Hedonism value prefers to pleasure or sensuous gratification and stimulation value prefers to excitement or change, and they differ in the degree of novelty (Schwartz, 1992). The reverse locations of hedonism and stimulation precisely reflect that minorities gradually become open to sensuous gratification and seek excitement, which is especially obvious among the youth of minorities (Zhou, 2009).
The “Five Constants” are the core virtues in the Chinese traditional value system, among which “benevolence” ranks first. It emphasizes that an individual should be humane to others, that is, “Ren (, benevolence) means to be a man (ren )1” (Confucius/Legge, 2004, p. 10). It requires people to consider interests of others, and even give up “Small Ego” to achieve “Big Ego” in some special instances. Such virtues are consistent with the content of the items retained for benevolence value in PVQ, caring actively for the welfare of others. They reflect both benevolence and interpersonal conformity. The influences of Chinese traditional values on Southwest minorities also suggest cultural stability, which contributes to social security. The two observed benevolence values were located between traditions and conformity-interpersonal and security-societal in our motivational circle of values, which exactly revealed their shared motivational goals.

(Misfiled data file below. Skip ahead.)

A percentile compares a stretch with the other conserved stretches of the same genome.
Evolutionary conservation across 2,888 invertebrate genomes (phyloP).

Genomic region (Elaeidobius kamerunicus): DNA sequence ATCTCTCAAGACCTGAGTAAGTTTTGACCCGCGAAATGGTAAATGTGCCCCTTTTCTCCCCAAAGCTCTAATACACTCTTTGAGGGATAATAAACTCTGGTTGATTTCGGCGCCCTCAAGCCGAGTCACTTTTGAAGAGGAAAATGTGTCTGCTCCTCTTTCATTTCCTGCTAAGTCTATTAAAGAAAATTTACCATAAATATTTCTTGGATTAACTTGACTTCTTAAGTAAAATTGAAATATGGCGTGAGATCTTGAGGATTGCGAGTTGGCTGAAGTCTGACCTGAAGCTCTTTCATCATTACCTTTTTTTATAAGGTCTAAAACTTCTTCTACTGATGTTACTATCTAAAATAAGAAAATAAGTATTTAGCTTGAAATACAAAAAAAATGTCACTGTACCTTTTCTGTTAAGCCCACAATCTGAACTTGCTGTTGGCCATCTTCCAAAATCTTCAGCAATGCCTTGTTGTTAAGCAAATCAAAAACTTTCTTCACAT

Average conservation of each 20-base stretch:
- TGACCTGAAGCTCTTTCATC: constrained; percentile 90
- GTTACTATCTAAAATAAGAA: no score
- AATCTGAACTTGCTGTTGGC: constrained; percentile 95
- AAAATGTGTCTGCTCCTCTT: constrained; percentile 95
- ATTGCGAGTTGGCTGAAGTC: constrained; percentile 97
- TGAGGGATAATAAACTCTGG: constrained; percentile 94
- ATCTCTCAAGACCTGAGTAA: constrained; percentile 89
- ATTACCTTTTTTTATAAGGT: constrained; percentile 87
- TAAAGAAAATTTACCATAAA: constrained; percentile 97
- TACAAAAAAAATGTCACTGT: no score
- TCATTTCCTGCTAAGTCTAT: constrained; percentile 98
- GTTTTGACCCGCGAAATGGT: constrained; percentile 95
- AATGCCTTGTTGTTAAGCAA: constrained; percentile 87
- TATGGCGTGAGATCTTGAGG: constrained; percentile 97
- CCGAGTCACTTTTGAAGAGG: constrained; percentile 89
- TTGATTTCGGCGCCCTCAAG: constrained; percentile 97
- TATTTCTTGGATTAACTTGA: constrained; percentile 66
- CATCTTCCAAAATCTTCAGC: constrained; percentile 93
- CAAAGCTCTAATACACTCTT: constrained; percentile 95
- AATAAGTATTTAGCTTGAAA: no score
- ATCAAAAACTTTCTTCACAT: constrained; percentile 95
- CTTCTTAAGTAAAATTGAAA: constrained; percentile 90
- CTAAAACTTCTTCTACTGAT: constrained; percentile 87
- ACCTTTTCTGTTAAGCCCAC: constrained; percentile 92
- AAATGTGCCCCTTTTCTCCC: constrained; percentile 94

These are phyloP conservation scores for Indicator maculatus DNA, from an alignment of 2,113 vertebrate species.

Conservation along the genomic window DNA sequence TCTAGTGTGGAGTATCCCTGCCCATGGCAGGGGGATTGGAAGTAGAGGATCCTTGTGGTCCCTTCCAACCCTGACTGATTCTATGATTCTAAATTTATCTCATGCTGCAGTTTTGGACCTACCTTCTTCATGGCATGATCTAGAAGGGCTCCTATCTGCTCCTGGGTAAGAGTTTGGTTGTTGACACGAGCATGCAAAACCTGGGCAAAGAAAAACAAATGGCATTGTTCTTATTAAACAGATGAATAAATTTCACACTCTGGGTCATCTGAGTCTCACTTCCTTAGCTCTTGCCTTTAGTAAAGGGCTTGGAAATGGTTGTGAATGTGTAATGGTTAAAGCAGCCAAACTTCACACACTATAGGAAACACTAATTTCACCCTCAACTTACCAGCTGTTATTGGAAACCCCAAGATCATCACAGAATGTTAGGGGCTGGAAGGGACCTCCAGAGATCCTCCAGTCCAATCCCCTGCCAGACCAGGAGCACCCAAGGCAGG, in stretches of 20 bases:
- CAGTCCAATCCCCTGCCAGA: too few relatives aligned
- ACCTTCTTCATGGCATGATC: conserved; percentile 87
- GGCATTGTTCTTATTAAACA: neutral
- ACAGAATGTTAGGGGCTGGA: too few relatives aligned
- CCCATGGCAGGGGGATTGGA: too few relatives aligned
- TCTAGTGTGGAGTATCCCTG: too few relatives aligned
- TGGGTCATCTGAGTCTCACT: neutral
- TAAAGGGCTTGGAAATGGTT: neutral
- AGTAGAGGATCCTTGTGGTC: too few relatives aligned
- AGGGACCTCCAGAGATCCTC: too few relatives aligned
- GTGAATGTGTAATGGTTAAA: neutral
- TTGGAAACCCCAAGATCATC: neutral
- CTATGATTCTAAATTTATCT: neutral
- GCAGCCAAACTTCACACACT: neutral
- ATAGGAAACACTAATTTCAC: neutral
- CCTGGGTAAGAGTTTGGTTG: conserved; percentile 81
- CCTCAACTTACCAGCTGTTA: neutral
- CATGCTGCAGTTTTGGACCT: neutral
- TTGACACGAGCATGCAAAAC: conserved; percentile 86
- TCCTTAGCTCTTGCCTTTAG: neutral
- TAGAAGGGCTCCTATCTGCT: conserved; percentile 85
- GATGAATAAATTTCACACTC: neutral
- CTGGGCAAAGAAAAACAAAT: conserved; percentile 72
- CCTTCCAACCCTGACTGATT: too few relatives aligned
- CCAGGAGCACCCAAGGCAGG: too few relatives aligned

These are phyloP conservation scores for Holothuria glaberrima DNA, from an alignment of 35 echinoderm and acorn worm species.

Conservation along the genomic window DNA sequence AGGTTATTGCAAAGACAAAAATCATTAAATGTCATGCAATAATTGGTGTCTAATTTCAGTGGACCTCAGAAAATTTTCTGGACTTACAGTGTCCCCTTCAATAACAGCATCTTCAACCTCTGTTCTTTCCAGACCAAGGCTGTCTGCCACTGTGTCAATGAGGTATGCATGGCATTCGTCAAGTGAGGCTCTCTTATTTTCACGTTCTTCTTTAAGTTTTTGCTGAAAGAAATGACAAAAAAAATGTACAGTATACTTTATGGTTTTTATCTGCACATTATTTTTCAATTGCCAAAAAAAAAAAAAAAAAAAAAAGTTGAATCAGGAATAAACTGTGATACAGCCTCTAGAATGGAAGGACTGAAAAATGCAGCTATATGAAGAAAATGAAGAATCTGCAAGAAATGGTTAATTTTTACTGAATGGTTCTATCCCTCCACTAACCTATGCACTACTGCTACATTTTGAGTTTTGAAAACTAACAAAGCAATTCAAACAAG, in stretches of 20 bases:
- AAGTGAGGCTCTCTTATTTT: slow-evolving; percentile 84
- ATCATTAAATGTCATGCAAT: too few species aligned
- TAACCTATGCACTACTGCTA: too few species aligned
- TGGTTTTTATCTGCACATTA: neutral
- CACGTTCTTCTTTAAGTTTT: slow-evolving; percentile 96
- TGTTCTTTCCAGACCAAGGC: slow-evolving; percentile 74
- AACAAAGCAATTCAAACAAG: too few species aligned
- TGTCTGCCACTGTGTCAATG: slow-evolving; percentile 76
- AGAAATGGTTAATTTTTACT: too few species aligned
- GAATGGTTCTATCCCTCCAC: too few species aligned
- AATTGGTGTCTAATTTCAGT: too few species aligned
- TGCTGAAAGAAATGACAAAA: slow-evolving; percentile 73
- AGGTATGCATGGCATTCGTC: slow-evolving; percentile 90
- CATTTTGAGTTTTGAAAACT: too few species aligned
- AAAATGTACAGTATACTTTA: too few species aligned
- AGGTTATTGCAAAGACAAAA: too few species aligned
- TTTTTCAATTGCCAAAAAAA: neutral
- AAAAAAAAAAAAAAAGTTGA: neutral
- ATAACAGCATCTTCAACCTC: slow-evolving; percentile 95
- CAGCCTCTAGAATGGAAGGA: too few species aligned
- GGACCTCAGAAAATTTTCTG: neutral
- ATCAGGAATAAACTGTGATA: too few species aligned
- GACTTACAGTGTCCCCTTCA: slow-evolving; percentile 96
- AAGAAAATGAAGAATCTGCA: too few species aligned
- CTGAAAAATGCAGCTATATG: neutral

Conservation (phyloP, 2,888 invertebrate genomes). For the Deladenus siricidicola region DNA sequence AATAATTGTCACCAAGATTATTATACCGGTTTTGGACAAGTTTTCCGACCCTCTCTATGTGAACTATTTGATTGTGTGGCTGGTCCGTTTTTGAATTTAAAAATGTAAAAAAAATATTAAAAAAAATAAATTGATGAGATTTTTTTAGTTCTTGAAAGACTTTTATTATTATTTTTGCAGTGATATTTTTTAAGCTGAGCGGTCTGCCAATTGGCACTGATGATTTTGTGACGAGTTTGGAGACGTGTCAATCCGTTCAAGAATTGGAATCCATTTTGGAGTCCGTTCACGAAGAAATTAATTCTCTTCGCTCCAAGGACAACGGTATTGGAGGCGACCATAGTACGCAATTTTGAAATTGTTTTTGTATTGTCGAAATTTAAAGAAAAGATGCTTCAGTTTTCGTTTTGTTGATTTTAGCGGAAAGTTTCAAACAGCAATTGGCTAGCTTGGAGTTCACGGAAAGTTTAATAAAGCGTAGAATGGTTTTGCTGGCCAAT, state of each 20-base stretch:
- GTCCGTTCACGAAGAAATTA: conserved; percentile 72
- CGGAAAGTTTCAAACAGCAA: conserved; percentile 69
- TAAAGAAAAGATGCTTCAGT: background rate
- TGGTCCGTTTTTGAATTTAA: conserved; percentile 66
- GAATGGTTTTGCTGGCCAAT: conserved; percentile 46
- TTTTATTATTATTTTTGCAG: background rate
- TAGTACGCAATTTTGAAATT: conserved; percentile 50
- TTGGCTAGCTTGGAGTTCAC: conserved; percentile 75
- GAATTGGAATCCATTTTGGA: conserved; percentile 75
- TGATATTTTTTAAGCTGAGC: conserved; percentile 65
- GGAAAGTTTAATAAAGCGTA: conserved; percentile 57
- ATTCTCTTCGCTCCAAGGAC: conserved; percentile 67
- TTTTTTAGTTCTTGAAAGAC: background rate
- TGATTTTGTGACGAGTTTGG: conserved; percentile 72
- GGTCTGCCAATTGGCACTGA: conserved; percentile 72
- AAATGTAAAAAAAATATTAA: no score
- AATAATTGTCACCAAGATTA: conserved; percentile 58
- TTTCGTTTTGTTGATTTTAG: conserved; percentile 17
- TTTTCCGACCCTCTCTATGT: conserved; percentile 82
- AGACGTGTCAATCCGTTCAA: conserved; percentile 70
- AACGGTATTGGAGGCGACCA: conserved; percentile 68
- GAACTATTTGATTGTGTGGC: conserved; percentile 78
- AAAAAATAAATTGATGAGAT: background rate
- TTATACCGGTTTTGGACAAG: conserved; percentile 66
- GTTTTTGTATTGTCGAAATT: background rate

Humility value appears inside an unexpected polar angle, together with self-direction-action value. The result accorded with some reports that humility is undergoing a transformation from traditional self-insignificance to that with a modern sense of not renouncing self-interest based on mutual and equal benefit (e.g., Vera and Rodriguez-Lopez, 2004; Li, 2011), which is consistent with the developing orientation for minorities in Southwest China now. Moreover, humility also appears in a region different from its theorized projection (Schwartz et al., 2012). These suggestive findings await replication in future studies.
Discriminating the 10 Original Values and Four Higher-Order Values